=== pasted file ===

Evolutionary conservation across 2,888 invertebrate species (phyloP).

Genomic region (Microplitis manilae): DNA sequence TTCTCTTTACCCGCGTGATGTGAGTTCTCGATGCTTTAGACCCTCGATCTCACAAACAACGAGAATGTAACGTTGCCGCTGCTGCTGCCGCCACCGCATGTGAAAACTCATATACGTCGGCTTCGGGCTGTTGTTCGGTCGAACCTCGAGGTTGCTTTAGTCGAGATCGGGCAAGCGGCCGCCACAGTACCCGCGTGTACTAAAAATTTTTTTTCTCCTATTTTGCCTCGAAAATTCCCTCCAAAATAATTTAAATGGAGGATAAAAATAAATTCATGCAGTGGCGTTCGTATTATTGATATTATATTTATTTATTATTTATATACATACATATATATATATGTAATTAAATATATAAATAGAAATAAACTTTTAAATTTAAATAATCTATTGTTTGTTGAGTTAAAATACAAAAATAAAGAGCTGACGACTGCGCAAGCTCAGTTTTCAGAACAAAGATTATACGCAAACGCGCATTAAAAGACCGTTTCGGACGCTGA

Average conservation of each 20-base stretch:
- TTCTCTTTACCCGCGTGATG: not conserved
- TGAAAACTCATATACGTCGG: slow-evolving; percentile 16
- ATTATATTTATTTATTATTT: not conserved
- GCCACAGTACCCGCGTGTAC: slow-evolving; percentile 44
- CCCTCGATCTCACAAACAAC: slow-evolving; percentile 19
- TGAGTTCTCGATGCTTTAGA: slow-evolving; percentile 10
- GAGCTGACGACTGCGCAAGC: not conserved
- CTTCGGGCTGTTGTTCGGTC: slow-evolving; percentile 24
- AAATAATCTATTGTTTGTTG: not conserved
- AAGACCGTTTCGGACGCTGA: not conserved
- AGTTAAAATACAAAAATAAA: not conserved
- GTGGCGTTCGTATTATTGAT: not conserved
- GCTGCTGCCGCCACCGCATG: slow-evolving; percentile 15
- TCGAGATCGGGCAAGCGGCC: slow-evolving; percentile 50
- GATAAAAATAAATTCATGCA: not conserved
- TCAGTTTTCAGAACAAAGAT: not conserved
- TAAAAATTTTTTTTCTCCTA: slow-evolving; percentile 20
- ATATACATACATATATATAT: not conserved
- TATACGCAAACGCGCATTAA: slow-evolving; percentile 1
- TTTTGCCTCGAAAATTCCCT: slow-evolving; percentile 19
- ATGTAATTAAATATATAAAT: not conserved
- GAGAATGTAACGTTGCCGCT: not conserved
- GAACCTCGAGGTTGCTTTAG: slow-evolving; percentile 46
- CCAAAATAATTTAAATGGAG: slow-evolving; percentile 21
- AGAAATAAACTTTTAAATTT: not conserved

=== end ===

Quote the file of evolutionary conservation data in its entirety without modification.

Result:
Evolutionary conservation across 2,888 invertebrate species (phyloP).

Genomic region (Microplitis manilae): DNA sequence TTCTCTTTACCCGCGTGATGTGAGTTCTCGATGCTTTAGACCCTCGATCTCACAAACAACGAGAATGTAACGTTGCCGCTGCTGCTGCCGCCACCGCATGTGAAAACTCATATACGTCGGCTTCGGGCTGTTGTTCGGTCGAACCTCGAGGTTGCTTTAGTCGAGATCGGGCAAGCGGCCGCCACAGTACCCGCGTGTACTAAAAATTTTTTTTCTCCTATTTTGCCTCGAAAATTCCCTCCAAAATAATTTAAATGGAGGATAAAAATAAATTCATGCAGTGGCGTTCGTATTATTGATATTATATTTATTTATTATTTATATACATACATATATATATATGTAATTAAATATATAAATAGAAATAAACTTTTAAATTTAAATAATCTATTGTTTGTTGAGTTAAAATACAAAAATAAAGAGCTGACGACTGCGCAAGCTCAGTTTTCAGAACAAAGATTATACGCAAACGCGCATTAAAAGACCGTTTCGGACGCTGA

Average conservation of each 20-base stretch:
- TTCTCTTTACCCGCGTGATG: not conserved
- TGAAAACTCATATACGTCGG: slow-evolving; percentile 16
- ATTATATTTATTTATTATTT: not conserved
- GCCACAGTACCCGCGTGTAC: slow-evolving; percentile 44
- CCCTCGATCTCACAAACAAC: slow-evolving; percentile 19
- TGAGTTCTCGATGCTTTAGA: slow-evolving; percentile 10
- GAGCTGACGACTGCGCAAGC: not conserved
- CTTCGGGCTGTTGTTCGGTC: slow-evolving; percentile 24
- AAATAATCTATTGTTTGTTG: not conserved
- AAGACCGTTTCGGACGCTGA: not conserved
- AGTTAAAATACAAAAATAAA: not conserved
- GTGGCGTTCGTATTATTGAT: not conserved
- GCTGCTGCCGCCACCGCATG: slow-evolving; percentile 15
- TCGAGATCGGGCAAGCGGCC: slow-evolving; percentile 50
- GATAAAAATAAATTCATGCA: not conserved
- TCAGTTTTCAGAACAAAGAT: not conserved
- TAAAAATTTTTTTTCTCCTA: slow-evolving; percentile 20
- ATATACATACATATATATAT: not conserved
- TATACGCAAACGCGCATTAA: slow-evolving; percentile 1
- TTTTGCCTCGAAAATTCCCT: slow-evolving; percentile 19
- ATGTAATTAAATATATAAAT: not conserved
- GAGAATGTAACGTTGCCGCT: not conserved
- GAACCTCGAGGTTGCTTTAG: slow-evolving; percentile 46
- CCAAAATAATTTAAATGGAG: slow-evolving; percentile 21
- AGAAATAAACTTTTAAATTT: not conserved